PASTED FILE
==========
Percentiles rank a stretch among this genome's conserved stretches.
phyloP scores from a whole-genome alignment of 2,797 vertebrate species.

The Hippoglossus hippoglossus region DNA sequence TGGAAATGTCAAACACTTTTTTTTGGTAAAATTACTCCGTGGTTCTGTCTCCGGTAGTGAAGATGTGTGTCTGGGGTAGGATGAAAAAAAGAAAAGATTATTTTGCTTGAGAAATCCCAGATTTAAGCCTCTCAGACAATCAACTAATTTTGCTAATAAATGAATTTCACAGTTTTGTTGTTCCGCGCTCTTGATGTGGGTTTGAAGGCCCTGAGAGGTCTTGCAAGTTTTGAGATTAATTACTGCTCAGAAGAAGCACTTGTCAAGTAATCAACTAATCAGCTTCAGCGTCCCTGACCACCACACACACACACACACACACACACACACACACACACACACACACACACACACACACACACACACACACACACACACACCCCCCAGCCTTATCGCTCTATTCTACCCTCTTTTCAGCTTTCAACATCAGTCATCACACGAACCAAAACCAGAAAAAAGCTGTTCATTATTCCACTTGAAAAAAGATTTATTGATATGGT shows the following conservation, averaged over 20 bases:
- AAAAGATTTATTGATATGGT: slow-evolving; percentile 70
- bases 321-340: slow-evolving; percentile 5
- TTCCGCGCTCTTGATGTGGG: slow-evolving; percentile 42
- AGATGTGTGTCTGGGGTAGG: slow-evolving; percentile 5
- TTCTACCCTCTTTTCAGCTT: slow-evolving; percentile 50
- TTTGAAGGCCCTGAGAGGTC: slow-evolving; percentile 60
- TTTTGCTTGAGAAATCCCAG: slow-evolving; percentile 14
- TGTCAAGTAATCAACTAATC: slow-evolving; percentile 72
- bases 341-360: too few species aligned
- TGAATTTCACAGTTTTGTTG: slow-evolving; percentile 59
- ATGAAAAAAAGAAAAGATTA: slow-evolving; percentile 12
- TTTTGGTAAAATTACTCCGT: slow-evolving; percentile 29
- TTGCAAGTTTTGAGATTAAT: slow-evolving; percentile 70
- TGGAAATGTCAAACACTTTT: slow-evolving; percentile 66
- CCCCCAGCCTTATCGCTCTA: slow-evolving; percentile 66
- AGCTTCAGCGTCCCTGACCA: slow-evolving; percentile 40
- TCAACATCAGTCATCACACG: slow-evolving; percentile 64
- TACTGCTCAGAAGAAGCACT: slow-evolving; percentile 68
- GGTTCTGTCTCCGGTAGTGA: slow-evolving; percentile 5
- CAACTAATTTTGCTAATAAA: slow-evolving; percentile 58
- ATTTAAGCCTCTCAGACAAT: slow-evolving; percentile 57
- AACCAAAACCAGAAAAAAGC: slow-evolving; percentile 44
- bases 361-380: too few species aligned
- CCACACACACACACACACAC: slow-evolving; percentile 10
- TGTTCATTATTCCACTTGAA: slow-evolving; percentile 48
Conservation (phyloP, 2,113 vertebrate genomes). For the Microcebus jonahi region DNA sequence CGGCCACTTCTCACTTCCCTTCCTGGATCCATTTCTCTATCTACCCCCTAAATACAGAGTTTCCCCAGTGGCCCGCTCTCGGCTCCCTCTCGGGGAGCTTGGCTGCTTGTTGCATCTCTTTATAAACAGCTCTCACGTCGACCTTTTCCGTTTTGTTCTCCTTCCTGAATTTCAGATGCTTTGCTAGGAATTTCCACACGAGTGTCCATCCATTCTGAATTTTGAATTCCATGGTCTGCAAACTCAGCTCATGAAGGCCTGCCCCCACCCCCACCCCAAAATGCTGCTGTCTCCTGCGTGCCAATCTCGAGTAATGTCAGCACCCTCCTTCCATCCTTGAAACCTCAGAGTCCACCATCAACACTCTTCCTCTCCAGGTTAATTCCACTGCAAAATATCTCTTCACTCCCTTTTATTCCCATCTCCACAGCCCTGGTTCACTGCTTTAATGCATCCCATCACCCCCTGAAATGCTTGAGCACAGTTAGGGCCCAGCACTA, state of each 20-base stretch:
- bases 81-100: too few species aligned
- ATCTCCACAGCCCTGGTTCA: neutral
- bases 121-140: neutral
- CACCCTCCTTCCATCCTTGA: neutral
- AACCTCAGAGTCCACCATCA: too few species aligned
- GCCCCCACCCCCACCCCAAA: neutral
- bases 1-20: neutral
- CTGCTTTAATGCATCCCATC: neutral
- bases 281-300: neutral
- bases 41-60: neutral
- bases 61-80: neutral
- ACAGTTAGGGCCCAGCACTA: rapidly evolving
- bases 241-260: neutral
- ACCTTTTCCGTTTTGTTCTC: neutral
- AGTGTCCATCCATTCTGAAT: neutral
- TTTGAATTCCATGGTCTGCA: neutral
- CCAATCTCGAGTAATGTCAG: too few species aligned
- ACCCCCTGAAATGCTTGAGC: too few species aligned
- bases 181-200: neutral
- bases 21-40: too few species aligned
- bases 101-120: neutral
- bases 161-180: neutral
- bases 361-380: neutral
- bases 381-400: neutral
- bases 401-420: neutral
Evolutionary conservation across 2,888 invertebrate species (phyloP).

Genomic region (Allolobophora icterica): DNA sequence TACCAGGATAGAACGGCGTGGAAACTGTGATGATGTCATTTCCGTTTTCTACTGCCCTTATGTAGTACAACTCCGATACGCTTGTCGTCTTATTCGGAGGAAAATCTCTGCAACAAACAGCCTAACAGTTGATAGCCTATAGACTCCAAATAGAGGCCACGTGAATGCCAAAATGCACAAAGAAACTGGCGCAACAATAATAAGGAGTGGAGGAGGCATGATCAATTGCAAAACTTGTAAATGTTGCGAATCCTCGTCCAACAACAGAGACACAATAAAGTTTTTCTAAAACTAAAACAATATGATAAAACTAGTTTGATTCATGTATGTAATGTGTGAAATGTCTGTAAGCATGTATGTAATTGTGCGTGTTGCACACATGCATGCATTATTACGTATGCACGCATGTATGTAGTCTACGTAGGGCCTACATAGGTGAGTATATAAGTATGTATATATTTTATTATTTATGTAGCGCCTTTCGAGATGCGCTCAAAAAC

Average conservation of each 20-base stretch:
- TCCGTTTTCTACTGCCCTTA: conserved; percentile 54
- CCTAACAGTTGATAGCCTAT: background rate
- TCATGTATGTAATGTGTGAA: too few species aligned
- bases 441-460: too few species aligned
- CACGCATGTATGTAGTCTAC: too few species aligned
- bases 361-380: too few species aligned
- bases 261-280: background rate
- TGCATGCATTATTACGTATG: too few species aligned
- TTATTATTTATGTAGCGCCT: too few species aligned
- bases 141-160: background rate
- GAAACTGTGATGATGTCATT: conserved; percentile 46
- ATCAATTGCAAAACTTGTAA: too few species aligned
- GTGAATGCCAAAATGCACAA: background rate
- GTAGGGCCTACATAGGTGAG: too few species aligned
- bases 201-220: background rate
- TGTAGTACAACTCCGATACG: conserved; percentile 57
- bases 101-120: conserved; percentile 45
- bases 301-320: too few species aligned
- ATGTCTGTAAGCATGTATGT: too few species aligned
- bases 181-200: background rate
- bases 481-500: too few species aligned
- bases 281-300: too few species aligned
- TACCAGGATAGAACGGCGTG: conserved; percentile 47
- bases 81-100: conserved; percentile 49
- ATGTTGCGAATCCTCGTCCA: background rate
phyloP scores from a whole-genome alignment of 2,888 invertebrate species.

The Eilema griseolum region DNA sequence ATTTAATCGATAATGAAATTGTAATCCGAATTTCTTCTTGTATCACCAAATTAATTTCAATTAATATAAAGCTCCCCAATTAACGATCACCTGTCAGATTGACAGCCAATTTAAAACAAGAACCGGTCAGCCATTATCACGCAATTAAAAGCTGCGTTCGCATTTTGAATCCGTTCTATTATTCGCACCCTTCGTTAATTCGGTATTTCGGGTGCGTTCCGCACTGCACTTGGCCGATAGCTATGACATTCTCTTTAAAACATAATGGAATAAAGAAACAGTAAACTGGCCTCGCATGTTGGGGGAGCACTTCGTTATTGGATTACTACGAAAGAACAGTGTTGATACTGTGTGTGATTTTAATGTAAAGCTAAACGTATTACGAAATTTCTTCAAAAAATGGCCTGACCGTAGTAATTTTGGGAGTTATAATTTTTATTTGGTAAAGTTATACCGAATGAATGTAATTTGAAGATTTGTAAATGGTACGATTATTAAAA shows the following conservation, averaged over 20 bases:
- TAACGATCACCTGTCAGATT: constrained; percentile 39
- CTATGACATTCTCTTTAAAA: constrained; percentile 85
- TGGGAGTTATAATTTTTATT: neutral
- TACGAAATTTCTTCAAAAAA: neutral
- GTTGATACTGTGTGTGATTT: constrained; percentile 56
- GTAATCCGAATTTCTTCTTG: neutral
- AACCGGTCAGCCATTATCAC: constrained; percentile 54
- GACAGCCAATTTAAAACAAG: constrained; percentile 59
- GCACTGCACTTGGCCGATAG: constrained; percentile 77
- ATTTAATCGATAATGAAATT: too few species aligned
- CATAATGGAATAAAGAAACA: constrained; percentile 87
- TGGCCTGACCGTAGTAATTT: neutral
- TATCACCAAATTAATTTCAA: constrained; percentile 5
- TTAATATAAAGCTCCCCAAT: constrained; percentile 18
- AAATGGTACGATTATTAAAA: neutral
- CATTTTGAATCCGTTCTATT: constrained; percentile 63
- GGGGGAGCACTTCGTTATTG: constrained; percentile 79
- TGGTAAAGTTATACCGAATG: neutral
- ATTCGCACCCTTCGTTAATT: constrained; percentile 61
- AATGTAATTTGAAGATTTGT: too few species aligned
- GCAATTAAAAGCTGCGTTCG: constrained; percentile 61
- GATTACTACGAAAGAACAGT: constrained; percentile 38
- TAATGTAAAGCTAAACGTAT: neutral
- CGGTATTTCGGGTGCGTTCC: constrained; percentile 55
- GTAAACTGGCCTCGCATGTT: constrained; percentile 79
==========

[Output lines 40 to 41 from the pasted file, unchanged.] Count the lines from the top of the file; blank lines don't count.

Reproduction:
- bases 61-80: neutral
- ACAGTTAGGGCCCAGCACTA: rapidly evolving